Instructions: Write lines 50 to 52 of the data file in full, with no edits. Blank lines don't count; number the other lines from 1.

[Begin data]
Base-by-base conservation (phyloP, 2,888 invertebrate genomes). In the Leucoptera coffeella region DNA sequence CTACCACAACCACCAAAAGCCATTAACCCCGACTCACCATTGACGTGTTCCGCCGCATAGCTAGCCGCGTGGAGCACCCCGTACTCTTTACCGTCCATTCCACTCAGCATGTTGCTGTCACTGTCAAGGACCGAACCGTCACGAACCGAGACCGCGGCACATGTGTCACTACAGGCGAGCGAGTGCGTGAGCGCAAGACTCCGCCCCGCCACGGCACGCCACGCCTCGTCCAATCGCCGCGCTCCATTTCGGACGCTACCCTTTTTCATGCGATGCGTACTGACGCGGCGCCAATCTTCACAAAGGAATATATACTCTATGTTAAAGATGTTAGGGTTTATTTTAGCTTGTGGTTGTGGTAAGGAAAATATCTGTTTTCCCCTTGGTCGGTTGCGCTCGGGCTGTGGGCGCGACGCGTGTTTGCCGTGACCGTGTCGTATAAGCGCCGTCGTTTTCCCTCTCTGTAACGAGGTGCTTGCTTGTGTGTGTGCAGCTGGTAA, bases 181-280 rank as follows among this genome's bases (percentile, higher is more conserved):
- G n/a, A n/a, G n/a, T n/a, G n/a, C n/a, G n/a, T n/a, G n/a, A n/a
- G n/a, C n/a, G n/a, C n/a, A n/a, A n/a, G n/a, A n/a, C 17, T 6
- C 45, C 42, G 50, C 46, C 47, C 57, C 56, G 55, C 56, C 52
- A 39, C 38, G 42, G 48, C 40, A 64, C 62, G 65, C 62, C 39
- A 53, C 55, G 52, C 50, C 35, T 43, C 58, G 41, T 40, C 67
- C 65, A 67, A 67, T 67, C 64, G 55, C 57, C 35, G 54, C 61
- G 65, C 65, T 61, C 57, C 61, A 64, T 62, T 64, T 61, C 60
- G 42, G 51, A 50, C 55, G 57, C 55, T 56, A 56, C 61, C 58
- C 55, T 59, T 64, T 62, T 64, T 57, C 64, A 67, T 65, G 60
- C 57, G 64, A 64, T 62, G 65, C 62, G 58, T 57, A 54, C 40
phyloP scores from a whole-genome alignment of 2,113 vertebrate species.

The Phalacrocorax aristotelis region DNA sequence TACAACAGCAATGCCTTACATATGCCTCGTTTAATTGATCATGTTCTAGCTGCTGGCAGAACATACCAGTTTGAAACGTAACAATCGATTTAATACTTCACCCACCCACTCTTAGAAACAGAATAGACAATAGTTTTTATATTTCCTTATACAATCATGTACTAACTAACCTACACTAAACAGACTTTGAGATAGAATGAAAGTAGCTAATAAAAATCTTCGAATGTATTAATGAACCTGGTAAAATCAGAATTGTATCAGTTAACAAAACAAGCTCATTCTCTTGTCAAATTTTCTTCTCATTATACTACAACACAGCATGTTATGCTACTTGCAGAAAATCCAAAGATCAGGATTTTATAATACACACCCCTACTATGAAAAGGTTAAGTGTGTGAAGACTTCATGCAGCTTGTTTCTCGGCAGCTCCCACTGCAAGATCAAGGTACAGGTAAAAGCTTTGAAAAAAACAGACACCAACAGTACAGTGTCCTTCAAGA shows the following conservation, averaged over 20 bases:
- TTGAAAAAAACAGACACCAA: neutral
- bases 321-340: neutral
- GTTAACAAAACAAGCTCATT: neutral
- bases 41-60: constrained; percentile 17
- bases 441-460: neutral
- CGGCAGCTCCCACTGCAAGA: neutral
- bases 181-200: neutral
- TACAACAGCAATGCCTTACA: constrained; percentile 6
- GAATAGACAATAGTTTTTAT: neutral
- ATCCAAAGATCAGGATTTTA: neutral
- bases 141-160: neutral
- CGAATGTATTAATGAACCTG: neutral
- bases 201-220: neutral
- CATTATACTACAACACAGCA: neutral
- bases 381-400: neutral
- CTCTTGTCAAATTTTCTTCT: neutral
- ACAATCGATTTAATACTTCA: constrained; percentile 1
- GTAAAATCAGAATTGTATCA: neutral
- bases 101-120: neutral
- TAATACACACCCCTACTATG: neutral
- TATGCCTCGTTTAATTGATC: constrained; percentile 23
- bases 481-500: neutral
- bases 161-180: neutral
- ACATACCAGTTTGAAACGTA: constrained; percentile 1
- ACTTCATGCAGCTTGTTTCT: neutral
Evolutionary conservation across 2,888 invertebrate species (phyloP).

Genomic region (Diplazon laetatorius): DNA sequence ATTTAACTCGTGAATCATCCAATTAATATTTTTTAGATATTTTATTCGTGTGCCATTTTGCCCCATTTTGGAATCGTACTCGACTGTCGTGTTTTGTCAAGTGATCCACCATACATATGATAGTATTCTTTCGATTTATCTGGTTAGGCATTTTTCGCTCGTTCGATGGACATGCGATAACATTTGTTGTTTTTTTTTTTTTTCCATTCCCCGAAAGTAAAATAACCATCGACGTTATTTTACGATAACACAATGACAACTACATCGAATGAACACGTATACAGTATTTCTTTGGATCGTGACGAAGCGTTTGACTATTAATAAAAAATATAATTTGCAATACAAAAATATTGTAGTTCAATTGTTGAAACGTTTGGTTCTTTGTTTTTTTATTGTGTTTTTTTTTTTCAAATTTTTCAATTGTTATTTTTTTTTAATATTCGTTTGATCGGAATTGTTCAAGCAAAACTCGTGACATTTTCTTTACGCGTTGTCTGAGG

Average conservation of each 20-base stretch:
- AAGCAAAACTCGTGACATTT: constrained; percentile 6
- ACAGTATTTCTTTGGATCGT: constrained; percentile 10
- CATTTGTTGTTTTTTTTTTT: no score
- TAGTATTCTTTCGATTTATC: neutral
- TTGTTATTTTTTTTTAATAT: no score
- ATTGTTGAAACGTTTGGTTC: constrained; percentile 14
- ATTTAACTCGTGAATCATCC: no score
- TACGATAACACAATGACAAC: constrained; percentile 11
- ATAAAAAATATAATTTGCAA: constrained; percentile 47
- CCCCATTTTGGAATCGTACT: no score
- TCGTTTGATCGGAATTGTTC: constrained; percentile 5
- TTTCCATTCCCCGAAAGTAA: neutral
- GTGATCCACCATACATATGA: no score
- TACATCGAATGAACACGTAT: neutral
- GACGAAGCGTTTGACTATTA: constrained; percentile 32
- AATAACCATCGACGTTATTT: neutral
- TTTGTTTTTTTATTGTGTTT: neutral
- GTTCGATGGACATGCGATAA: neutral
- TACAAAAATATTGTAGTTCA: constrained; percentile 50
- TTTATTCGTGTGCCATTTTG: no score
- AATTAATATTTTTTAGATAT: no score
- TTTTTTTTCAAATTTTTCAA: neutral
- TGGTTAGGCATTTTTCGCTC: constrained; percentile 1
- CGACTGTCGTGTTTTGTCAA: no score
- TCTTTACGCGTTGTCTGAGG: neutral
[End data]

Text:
- ATAAAAAATATAATTTGCAA: constrained; percentile 47
- CCCCATTTTGGAATCGTACT: no score
- TCGTTTGATCGGAATTGTTC: constrained; percentile 5